Mercury is a toxic material that makes up almost half of a silver filling. The theory is that the mercury is locked up with the metal. The amount of mercury that leaks over the life of the filling is minimal, and therein lays the controversy. How much is acceptable? I believe that when a silver filling needs to be replaced, it should be with something other than silver, but it could be left alone otherwise. If a patient is concerned with cosmetics or is sensitive to metals, then replacing it with a composite or porcelain is appropriate.
Historically, dental radiography emitted significant radiation, but with the advent of super fast films and digital radiography, radiation levels have become relatively insignificant. Advances in dentistry over the years have lead to the low radiation levels emitted by dental X-rays.  Some of the improvements are new digital X-ray machines that limit the radiation beam to the small area being X-rayed, higher speed X-ray films that require shorter exposure time compared with older film speeds to get the same results, and the use of film holders that keep the film in place in the mouth. We use digital X-rays in my office, and though I always try to minimize X-rays, the benefits far outweigh the risks.
Typically, unless specifically requested, bottled water does not contain fluoride. In fact, most municipalities no longer put fluoride in tap water because of costs. Fluoride is such a good cavity fighter in children that it is well worth the effort. You can purchase fluoridated water through various companies or get a prescription for tablets from your dentist. Check with your city water municipality to find out if fluoride is added.
Sedation dentistry refers to putting a patient into a light sleep through the use of medication delivered orally or intravenously. This requires special training by the dentist. Sedation dentistry is used in more complicated procedures or for patients who are unusually afraid. In our office, I find that the use of nitrous oxide or anti-anxiety medication is sufficient for most fearful patients.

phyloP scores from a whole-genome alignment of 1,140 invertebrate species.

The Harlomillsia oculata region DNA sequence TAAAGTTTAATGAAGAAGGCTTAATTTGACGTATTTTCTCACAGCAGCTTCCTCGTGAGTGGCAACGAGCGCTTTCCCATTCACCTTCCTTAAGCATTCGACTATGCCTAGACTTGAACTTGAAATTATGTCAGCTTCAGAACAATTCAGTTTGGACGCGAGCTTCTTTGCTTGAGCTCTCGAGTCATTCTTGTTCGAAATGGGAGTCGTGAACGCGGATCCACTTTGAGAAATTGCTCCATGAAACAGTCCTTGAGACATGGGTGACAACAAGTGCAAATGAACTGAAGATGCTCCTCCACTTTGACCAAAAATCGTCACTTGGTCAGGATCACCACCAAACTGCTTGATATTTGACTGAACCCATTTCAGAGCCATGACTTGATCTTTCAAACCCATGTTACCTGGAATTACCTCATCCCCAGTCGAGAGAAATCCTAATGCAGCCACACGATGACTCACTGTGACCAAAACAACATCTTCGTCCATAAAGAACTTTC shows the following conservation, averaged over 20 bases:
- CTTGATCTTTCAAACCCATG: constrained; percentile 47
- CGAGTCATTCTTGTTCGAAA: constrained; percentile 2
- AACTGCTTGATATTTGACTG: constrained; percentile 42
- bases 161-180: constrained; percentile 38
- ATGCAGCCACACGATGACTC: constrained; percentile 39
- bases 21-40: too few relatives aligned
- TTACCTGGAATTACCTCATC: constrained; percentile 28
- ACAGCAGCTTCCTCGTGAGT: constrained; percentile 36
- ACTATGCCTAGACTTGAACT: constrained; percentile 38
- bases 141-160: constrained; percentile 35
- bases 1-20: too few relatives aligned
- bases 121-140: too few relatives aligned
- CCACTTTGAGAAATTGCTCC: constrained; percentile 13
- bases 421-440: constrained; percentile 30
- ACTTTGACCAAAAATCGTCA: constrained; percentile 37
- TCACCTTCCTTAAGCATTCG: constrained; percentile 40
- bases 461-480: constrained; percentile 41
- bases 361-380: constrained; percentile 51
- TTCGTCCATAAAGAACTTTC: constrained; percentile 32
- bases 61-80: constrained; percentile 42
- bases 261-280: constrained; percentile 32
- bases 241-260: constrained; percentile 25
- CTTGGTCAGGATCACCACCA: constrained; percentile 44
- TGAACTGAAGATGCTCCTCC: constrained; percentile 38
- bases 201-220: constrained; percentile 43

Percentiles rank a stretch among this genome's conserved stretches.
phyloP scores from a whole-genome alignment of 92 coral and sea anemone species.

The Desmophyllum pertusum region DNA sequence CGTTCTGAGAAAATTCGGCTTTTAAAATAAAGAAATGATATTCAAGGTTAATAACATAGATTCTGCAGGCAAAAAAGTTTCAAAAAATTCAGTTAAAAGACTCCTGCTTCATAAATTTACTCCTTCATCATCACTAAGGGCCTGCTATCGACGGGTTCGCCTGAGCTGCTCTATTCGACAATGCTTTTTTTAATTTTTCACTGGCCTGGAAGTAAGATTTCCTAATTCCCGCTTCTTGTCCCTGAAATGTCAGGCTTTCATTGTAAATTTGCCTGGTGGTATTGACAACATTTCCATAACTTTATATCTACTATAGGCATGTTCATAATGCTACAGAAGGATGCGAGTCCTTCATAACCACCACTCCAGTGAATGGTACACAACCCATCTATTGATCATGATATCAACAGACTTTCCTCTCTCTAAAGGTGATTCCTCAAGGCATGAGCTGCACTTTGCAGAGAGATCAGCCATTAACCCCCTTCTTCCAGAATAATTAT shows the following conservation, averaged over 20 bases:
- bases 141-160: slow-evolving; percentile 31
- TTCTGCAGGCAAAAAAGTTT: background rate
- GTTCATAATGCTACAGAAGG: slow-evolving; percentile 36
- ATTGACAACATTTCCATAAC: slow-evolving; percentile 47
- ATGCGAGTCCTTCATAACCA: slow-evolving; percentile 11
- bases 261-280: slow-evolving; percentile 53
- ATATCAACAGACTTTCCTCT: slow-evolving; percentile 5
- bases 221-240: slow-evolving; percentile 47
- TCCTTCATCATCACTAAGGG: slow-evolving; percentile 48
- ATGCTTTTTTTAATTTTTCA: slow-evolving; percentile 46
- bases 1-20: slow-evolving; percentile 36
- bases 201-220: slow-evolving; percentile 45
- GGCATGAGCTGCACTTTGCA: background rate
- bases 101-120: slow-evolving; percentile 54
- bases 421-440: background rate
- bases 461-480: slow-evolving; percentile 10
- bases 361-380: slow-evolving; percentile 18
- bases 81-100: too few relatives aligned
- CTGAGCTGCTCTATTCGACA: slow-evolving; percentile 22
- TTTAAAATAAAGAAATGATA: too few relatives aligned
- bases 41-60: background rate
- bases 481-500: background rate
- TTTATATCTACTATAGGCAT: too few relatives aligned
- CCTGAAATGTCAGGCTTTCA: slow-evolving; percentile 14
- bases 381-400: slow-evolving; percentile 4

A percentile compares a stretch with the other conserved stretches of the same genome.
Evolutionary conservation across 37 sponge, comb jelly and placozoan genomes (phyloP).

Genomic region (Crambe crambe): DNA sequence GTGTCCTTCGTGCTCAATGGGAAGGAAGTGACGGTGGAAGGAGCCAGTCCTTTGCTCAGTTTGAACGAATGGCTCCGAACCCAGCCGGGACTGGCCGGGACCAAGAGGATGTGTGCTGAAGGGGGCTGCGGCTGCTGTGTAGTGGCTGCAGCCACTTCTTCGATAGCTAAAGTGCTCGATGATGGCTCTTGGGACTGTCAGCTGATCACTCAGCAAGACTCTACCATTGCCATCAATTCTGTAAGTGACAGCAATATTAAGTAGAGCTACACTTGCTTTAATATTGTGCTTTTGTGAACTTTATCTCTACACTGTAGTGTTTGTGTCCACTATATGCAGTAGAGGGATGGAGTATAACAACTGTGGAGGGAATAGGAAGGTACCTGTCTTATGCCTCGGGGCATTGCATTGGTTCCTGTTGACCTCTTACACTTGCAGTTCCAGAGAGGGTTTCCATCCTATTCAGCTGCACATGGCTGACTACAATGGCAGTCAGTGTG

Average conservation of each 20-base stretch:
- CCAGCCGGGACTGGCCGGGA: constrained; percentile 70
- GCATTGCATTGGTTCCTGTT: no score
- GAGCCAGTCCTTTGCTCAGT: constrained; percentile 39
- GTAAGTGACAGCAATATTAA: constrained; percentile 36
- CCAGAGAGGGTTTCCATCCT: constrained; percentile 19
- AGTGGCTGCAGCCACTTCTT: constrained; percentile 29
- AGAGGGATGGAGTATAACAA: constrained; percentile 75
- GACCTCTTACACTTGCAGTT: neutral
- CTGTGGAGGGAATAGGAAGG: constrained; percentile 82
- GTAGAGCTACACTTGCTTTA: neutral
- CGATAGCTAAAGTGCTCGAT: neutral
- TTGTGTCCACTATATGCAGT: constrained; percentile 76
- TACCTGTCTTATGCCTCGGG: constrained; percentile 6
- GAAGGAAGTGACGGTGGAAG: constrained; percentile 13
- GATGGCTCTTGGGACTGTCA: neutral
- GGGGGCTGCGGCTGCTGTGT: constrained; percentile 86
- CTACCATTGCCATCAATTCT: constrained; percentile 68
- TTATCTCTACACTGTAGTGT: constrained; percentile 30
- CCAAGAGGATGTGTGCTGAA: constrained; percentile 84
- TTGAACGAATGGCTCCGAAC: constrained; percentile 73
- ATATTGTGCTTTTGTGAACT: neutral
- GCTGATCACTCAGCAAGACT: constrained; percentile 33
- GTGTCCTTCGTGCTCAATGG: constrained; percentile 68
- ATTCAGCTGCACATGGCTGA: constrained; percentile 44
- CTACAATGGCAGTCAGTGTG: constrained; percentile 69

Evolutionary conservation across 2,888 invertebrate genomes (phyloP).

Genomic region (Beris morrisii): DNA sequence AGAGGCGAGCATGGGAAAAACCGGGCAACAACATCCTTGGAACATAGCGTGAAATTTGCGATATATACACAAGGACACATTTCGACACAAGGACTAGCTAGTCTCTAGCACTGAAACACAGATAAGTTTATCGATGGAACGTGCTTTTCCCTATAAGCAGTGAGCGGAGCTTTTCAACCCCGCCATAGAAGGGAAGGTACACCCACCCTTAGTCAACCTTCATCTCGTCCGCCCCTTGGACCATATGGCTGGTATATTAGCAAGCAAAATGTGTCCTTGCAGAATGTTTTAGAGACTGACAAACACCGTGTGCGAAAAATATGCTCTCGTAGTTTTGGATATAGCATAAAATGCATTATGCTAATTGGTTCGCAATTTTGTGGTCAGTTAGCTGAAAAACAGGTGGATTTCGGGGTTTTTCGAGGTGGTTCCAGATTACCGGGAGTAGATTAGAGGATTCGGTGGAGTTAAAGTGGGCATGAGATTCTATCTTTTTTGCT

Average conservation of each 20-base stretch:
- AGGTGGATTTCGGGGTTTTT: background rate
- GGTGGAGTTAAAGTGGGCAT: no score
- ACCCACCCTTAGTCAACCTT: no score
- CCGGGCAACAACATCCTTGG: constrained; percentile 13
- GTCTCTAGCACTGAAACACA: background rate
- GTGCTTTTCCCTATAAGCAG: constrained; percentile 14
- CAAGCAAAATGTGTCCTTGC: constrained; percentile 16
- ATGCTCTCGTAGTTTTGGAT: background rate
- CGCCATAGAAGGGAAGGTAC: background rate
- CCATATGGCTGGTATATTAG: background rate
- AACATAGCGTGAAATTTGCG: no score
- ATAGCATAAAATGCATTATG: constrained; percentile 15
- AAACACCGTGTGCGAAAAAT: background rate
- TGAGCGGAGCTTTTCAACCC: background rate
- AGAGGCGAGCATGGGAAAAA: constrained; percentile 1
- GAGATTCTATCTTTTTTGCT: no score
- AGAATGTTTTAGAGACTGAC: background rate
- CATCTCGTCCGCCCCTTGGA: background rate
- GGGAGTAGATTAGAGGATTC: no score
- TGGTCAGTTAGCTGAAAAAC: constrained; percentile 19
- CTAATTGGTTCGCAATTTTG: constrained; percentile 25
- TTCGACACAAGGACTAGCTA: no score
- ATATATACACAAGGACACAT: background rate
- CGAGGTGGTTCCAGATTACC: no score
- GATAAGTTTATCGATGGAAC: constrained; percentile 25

Wisdom teeth, or third molars, are considered a relic from our evolutionary past and are unnecessary for function and aesthetics. In a case where the jaw is not large enough to accommodate third molars, or if the person cannot adequately clean them, then removing all four is recommended. However, if the teeth erupt properly, there is no reason to extract them.
There are several ways to whiten teeth, but the common denominator is hydrogen peroxide in one form or another. The in-office method employs the strongest gel and supplements it with a ultra-violet light that allows whitening to occur within one hour or less. A patient can also be given custom-made trays with much weaker gel, which can produce equivalent whitening in about two weeks of daily use. The store-bought products use the weakest gel and take about one month of daily use to attain the same results.

At our office, we include the trays together with our in-office service to provide long-term maintenance.

Teeth whitening is a safe, effective procedure, and does not typically include any negative side effects. Minor side effects may consist of:

  • Increased temporarily tooth sensitivity to hot or cold.
  • White spots on the surface of the teeth if you have decalcification spots already.
The three most commonly used materials are silver/mercury, composite, and porcelain. Silver lasts a long time, is easy to place, and is inexpensive. A composite is tooth-colored, hence more attractive, and it is still easy to place. My experience is that composites don’t last as long as silver, but teeth rarely fracture, whereas it is more common with silver fillings. Porcelain fillings are my personal favorite, as they combine longevity with beauty, but they are more expensive and require two visits.